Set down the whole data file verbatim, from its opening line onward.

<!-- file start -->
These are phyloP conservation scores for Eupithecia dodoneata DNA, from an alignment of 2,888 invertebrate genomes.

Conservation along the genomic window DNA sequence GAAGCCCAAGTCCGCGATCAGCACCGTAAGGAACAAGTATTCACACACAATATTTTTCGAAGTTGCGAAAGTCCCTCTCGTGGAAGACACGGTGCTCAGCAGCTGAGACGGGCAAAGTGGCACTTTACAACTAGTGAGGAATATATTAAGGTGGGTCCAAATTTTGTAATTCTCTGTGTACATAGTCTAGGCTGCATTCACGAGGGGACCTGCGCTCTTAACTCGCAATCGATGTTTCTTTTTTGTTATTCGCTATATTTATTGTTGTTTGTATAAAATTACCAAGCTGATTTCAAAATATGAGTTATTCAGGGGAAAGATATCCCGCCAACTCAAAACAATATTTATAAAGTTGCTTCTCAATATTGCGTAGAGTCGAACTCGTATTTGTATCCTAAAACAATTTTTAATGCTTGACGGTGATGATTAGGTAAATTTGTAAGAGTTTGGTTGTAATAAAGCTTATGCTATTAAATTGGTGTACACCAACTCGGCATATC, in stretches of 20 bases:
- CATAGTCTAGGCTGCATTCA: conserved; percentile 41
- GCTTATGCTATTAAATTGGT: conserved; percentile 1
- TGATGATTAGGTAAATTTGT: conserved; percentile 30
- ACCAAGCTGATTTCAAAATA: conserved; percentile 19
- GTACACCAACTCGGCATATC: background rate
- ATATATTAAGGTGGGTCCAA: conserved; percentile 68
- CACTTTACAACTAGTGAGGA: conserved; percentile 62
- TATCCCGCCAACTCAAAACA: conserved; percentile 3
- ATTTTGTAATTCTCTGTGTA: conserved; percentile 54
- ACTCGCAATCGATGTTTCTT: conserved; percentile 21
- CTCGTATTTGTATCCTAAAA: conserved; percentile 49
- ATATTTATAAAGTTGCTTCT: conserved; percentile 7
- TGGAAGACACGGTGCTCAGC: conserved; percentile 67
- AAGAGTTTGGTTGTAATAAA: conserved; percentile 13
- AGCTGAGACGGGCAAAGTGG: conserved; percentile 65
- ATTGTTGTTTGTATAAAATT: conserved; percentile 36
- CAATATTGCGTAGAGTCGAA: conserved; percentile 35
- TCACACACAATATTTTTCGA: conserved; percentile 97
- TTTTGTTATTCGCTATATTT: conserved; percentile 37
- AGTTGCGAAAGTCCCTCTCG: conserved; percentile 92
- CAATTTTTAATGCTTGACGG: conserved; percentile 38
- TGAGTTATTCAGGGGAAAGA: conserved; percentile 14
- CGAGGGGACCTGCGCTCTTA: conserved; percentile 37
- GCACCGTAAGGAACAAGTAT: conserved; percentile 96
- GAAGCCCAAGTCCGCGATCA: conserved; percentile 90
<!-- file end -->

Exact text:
These are phyloP conservation scores for Eupithecia dodoneata DNA, from an alignment of 2,888 invertebrate genomes.

Conservation along the genomic window DNA sequence GAAGCCCAAGTCCGCGATCAGCACCGTAAGGAACAAGTATTCACACACAATATTTTTCGAAGTTGCGAAAGTCCCTCTCGTGGAAGACACGGTGCTCAGCAGCTGAGACGGGCAAAGTGGCACTTTACAACTAGTGAGGAATATATTAAGGTGGGTCCAAATTTTGTAATTCTCTGTGTACATAGTCTAGGCTGCATTCACGAGGGGACCTGCGCTCTTAACTCGCAATCGATGTTTCTTTTTTGTTATTCGCTATATTTATTGTTGTTTGTATAAAATTACCAAGCTGATTTCAAAATATGAGTTATTCAGGGGAAAGATATCCCGCCAACTCAAAACAATATTTATAAAGTTGCTTCTCAATATTGCGTAGAGTCGAACTCGTATTTGTATCCTAAAACAATTTTTAATGCTTGACGGTGATGATTAGGTAAATTTGTAAGAGTTTGGTTGTAATAAAGCTTATGCTATTAAATTGGTGTACACCAACTCGGCATATC, in stretches of 20 bases:
- CATAGTCTAGGCTGCATTCA: conserved; percentile 41
- GCTTATGCTATTAAATTGGT: conserved; percentile 1
- TGATGATTAGGTAAATTTGT: conserved; percentile 30
- ACCAAGCTGATTTCAAAATA: conserved; percentile 19
- GTACACCAACTCGGCATATC: background rate
- ATATATTAAGGTGGGTCCAA: conserved; percentile 68
- CACTTTACAACTAGTGAGGA: conserved; percentile 62
- TATCCCGCCAACTCAAAACA: conserved; percentile 3
- ATTTTGTAATTCTCTGTGTA: conserved; percentile 54
- ACTCGCAATCGATGTTTCTT: conserved; percentile 21
- CTCGTATTTGTATCCTAAAA: conserved; percentile 49
- ATATTTATAAAGTTGCTTCT: conserved; percentile 7
- TGGAAGACACGGTGCTCAGC: conserved; percentile 67
- AAGAGTTTGGTTGTAATAAA: conserved; percentile 13
- AGCTGAGACGGGCAAAGTGG: conserved; percentile 65
- ATTGTTGTTTGTATAAAATT: conserved; percentile 36
- CAATATTGCGTAGAGTCGAA: conserved; percentile 35
- TCACACACAATATTTTTCGA: conserved; percentile 97
- TTTTGTTATTCGCTATATTT: conserved; percentile 37
- AGTTGCGAAAGTCCCTCTCG: conserved; percentile 92
- CAATTTTTAATGCTTGACGG: conserved; percentile 38
- TGAGTTATTCAGGGGAAAGA: conserved; percentile 14
- CGAGGGGACCTGCGCTCTTA: conserved; percentile 37
- GCACCGTAAGGAACAAGTAT: conserved; percentile 96
- GAAGCCCAAGTCCGCGATCA: conserved; percentile 90